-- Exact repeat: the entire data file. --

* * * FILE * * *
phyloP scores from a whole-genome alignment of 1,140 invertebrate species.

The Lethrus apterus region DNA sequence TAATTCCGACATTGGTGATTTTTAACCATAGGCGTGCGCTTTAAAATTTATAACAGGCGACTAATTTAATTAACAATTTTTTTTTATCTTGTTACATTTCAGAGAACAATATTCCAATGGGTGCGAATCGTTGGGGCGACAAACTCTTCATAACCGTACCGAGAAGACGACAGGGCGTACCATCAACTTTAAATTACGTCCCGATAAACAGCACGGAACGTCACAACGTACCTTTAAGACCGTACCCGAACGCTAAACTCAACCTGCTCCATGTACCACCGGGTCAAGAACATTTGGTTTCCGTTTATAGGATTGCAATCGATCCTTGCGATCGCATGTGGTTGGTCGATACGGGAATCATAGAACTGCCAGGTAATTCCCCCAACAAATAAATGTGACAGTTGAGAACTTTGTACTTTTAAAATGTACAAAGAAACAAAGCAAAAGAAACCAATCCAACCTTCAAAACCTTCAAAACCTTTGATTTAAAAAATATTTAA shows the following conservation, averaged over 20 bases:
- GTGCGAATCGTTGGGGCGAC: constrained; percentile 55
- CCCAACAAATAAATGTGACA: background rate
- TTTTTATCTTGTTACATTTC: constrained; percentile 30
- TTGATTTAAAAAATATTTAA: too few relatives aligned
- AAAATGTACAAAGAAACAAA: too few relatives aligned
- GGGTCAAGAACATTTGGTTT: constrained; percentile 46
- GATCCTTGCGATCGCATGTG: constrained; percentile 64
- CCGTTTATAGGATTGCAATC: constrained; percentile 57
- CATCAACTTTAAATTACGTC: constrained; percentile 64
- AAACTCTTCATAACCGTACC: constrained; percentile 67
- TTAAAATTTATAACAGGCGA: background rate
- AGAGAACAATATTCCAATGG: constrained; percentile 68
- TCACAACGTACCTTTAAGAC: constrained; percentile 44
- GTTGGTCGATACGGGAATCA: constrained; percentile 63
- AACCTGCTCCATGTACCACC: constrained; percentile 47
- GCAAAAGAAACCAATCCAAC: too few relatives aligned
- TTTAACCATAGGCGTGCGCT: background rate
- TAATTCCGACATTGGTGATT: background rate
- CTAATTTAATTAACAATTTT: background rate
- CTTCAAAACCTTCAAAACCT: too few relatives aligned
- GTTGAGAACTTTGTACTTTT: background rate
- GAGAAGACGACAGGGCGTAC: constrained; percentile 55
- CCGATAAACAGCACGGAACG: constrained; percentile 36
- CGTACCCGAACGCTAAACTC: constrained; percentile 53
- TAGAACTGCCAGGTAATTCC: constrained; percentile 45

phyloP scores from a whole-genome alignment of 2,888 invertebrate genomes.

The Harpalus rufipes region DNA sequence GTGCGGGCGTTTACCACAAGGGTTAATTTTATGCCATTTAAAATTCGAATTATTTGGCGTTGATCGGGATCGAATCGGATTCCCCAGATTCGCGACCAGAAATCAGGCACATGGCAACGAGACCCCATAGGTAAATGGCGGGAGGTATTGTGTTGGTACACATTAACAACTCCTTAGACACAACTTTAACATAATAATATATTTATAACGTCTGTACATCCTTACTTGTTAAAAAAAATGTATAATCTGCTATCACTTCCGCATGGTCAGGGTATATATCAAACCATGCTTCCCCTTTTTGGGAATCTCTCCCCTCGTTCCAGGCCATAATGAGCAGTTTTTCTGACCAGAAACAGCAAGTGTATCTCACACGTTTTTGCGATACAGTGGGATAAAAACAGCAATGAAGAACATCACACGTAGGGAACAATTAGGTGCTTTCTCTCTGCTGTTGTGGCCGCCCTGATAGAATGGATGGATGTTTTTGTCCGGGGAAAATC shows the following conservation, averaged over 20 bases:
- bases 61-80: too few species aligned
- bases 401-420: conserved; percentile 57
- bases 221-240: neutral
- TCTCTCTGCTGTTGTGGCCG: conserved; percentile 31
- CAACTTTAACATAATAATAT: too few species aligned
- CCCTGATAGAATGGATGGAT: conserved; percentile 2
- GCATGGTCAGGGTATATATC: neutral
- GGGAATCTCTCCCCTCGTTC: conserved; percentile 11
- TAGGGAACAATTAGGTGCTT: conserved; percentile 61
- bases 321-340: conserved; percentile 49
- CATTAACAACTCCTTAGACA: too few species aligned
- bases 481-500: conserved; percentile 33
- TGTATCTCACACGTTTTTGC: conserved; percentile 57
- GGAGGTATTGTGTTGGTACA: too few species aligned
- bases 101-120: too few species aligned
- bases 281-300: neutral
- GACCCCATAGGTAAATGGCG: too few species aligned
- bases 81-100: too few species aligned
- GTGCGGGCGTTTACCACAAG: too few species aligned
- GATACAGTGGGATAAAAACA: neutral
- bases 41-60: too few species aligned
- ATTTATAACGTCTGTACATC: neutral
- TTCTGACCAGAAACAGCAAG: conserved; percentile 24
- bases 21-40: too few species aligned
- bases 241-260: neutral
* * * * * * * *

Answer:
phyloP scores from a whole-genome alignment of 1,140 invertebrate species.

The Lethrus apterus region DNA sequence TAATTCCGACATTGGTGATTTTTAACCATAGGCGTGCGCTTTAAAATTTATAACAGGCGACTAATTTAATTAACAATTTTTTTTTATCTTGTTACATTTCAGAGAACAATATTCCAATGGGTGCGAATCGTTGGGGCGACAAACTCTTCATAACCGTACCGAGAAGACGACAGGGCGTACCATCAACTTTAAATTACGTCCCGATAAACAGCACGGAACGTCACAACGTACCTTTAAGACCGTACCCGAACGCTAAACTCAACCTGCTCCATGTACCACCGGGTCAAGAACATTTGGTTTCCGTTTATAGGATTGCAATCGATCCTTGCGATCGCATGTGGTTGGTCGATACGGGAATCATAGAACTGCCAGGTAATTCCCCCAACAAATAAATGTGACAGTTGAGAACTTTGTACTTTTAAAATGTACAAAGAAACAAAGCAAAAGAAACCAATCCAACCTTCAAAACCTTCAAAACCTTTGATTTAAAAAATATTTAA shows the following conservation, averaged over 20 bases:
- GTGCGAATCGTTGGGGCGAC: constrained; percentile 55
- CCCAACAAATAAATGTGACA: background rate
- TTTTTATCTTGTTACATTTC: constrained; percentile 30
- TTGATTTAAAAAATATTTAA: too few relatives aligned
- AAAATGTACAAAGAAACAAA: too few relatives aligned
- GGGTCAAGAACATTTGGTTT: constrained; percentile 46
- GATCCTTGCGATCGCATGTG: constrained; percentile 64
- CCGTTTATAGGATTGCAATC: constrained; percentile 57
- CATCAACTTTAAATTACGTC: constrained; percentile 64
- AAACTCTTCATAACCGTACC: constrained; percentile 67
- TTAAAATTTATAACAGGCGA: background rate
- AGAGAACAATATTCCAATGG: constrained; percentile 68
- TCACAACGTACCTTTAAGAC: constrained; percentile 44
- GTTGGTCGATACGGGAATCA: constrained; percentile 63
- AACCTGCTCCATGTACCACC: constrained; percentile 47
- GCAAAAGAAACCAATCCAAC: too few relatives aligned
- TTTAACCATAGGCGTGCGCT: background rate
- TAATTCCGACATTGGTGATT: background rate
- CTAATTTAATTAACAATTTT: background rate
- CTTCAAAACCTTCAAAACCT: too few relatives aligned
- GTTGAGAACTTTGTACTTTT: background rate
- GAGAAGACGACAGGGCGTAC: constrained; percentile 55
- CCGATAAACAGCACGGAACG: constrained; percentile 36
- CGTACCCGAACGCTAAACTC: constrained; percentile 53
- TAGAACTGCCAGGTAATTCC: constrained; percentile 45

phyloP scores from a whole-genome alignment of 2,888 invertebrate genomes.

The Harpalus rufipes region DNA sequence GTGCGGGCGTTTACCACAAGGGTTAATTTTATGCCATTTAAAATTCGAATTATTTGGCGTTGATCGGGATCGAATCGGATTCCCCAGATTCGCGACCAGAAATCAGGCACATGGCAACGAGACCCCATAGGTAAATGGCGGGAGGTATTGTGTTGGTACACATTAACAACTCCTTAGACACAACTTTAACATAATAATATATTTATAACGTCTGTACATCCTTACTTGTTAAAAAAAATGTATAATCTGCTATCACTTCCGCATGGTCAGGGTATATATCAAACCATGCTTCCCCTTTTTGGGAATCTCTCCCCTCGTTCCAGGCCATAATGAGCAGTTTTTCTGACCAGAAACAGCAAGTGTATCTCACACGTTTTTGCGATACAGTGGGATAAAAACAGCAATGAAGAACATCACACGTAGGGAACAATTAGGTGCTTTCTCTCTGCTGTTGTGGCCGCCCTGATAGAATGGATGGATGTTTTTGTCCGGGGAAAATC shows the following conservation, averaged over 20 bases:
- bases 61-80: too few species aligned
- bases 401-420: conserved; percentile 57
- bases 221-240: neutral
- TCTCTCTGCTGTTGTGGCCG: conserved; percentile 31
- CAACTTTAACATAATAATAT: too few species aligned
- CCCTGATAGAATGGATGGAT: conserved; percentile 2
- GCATGGTCAGGGTATATATC: neutral
- GGGAATCTCTCCCCTCGTTC: conserved; percentile 11
- TAGGGAACAATTAGGTGCTT: conserved; percentile 61
- bases 321-340: conserved; percentile 49
- CATTAACAACTCCTTAGACA: too few species aligned
- bases 481-500: conserved; percentile 33
- TGTATCTCACACGTTTTTGC: conserved; percentile 57
- GGAGGTATTGTGTTGGTACA: too few species aligned
- bases 101-120: too few species aligned
- bases 281-300: neutral
- GACCCCATAGGTAAATGGCG: too few species aligned
- bases 81-100: too few species aligned
- GTGCGGGCGTTTACCACAAG: too few species aligned
- GATACAGTGGGATAAAAACA: neutral
- bases 41-60: too few species aligned
- ATTTATAACGTCTGTACATC: neutral
- TTCTGACCAGAAACAGCAAG: conserved; percentile 24
- bases 21-40: too few species aligned
- bases 241-260: neutral